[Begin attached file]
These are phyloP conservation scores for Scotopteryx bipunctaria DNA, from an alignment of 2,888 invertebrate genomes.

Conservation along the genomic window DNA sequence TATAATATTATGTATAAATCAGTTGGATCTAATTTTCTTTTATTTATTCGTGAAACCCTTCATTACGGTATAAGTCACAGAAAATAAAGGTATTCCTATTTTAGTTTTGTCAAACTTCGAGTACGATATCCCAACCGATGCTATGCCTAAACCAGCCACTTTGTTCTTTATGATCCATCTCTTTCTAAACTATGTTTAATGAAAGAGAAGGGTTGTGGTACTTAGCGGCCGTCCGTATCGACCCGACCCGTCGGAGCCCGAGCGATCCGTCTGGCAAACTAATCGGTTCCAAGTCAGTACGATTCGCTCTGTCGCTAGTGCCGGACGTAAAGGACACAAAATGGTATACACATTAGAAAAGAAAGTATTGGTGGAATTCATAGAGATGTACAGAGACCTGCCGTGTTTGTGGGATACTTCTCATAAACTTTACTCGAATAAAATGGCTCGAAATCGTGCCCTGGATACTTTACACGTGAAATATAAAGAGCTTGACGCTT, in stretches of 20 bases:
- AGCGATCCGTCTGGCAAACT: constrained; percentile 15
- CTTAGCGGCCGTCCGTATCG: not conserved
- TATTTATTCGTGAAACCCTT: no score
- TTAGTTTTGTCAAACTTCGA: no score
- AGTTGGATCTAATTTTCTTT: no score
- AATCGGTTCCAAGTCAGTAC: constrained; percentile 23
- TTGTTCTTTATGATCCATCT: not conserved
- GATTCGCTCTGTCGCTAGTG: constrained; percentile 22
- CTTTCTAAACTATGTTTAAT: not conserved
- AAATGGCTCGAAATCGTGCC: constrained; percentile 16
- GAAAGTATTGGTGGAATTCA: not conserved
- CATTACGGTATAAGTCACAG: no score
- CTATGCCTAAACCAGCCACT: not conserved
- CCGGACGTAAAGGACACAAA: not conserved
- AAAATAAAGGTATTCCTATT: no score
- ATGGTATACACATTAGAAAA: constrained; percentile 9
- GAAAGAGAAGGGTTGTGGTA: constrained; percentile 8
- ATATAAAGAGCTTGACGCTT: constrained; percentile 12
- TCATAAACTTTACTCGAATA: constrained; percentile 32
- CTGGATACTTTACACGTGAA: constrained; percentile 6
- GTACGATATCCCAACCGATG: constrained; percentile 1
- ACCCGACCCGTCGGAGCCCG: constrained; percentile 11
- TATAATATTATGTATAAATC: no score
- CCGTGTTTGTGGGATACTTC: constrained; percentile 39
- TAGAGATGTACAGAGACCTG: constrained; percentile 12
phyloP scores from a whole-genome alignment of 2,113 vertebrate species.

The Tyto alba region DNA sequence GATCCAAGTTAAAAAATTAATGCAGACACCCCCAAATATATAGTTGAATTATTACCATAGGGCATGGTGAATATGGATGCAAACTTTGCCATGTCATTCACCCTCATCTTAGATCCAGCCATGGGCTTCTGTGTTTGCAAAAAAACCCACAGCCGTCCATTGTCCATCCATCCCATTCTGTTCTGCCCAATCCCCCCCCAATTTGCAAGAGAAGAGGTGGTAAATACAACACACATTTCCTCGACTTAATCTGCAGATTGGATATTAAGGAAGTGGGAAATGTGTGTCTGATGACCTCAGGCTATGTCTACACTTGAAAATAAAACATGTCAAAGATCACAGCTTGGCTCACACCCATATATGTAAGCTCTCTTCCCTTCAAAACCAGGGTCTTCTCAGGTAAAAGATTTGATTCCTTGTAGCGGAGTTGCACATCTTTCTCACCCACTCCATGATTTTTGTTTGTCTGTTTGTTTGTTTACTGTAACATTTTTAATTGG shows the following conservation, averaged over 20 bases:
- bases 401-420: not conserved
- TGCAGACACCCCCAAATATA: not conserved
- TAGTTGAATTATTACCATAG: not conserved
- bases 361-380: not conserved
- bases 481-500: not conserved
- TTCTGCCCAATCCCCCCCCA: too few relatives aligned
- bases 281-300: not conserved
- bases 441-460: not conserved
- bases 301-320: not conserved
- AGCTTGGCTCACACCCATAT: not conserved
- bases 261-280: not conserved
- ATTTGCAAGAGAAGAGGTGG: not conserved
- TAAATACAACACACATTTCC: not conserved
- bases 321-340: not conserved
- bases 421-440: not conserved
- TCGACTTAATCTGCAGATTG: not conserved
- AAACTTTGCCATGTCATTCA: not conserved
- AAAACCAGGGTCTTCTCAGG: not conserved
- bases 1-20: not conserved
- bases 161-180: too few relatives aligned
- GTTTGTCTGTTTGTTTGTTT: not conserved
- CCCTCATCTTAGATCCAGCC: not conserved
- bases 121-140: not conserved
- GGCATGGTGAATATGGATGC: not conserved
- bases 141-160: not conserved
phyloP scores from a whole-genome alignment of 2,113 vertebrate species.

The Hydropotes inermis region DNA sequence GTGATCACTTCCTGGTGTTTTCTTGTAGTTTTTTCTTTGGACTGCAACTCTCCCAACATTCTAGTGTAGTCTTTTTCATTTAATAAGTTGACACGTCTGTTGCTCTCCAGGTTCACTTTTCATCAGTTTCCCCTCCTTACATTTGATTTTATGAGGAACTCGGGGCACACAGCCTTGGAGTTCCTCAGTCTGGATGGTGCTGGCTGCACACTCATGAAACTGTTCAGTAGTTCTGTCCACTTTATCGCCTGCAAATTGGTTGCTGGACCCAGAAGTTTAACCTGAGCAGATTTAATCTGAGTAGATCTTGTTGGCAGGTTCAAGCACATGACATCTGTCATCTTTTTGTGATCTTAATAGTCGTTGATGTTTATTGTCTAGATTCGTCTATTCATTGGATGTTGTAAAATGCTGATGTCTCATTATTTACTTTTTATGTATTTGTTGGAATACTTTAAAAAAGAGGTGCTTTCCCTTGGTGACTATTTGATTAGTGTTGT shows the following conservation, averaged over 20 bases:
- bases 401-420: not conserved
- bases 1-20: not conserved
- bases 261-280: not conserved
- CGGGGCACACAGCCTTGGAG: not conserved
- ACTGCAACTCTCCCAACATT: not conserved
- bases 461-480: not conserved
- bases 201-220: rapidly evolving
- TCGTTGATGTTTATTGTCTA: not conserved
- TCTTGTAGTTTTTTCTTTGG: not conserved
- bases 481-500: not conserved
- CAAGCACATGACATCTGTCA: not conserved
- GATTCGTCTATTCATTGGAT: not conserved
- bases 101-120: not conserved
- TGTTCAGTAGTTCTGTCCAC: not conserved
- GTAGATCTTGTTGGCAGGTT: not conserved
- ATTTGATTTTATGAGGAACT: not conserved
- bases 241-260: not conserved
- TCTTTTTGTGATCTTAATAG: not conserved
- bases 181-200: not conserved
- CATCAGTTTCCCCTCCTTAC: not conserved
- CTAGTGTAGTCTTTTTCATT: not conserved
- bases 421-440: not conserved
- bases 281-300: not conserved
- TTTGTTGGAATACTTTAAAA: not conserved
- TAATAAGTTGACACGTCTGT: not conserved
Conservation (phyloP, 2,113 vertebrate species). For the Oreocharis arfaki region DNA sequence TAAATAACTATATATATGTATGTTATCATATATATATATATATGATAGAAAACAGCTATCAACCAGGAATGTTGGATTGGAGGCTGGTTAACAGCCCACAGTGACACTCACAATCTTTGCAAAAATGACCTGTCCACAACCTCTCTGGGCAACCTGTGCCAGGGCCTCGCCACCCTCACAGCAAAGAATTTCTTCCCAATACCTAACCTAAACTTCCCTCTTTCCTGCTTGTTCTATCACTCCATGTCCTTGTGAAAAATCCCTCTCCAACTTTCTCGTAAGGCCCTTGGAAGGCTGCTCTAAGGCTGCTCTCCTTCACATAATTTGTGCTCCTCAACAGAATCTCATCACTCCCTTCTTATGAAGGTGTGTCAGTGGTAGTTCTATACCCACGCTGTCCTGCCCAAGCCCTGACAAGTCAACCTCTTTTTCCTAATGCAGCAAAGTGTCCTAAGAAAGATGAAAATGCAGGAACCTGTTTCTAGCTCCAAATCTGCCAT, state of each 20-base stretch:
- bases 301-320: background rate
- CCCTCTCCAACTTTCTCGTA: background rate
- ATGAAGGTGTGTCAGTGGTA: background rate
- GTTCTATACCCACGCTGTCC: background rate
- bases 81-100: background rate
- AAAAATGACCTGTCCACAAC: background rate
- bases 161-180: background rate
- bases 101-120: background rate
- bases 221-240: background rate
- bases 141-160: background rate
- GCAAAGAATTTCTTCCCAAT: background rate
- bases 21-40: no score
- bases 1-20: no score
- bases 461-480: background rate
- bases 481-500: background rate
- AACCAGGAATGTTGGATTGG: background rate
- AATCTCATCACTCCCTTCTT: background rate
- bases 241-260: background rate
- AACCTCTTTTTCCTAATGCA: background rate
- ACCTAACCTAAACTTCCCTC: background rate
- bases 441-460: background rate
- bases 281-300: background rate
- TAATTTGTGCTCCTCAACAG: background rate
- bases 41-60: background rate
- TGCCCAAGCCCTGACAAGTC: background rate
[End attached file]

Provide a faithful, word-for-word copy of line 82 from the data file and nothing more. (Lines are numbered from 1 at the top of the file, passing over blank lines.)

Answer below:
Conservation (phyloP, 2,113 vertebrate species). For the Oreocharis arfaki region DNA sequence TAAATAACTATATATATGTATGTTATCATATATATATATATATGATAGAAAACAGCTATCAACCAGGAATGTTGGATTGGAGGCTGGTTAACAGCCCACAGTGACACTCACAATCTTTGCAAAAATGACCTGTCCACAACCTCTCTGGGCAACCTGTGCCAGGGCCTCGCCACCCTCACAGCAAAGAATTTCTTCCCAATACCTAACCTAAACTTCCCTCTTTCCTGCTTGTTCTATCACTCCATGTCCTTGTGAAAAATCCCTCTCCAACTTTCTCGTAAGGCCCTTGGAAGGCTGCTCTAAGGCTGCTCTCCTTCACATAATTTGTGCTCCTCAACAGAATCTCATCACTCCCTTCTTATGAAGGTGTGTCAGTGGTAGTTCTATACCCACGCTGTCCTGCCCAAGCCCTGACAAGTCAACCTCTTTTTCCTAATGCAGCAAAGTGTCCTAAGAAAGATGAAAATGCAGGAACCTGTTTCTAGCTCCAAATCTGCCAT, state of each 20-base stretch: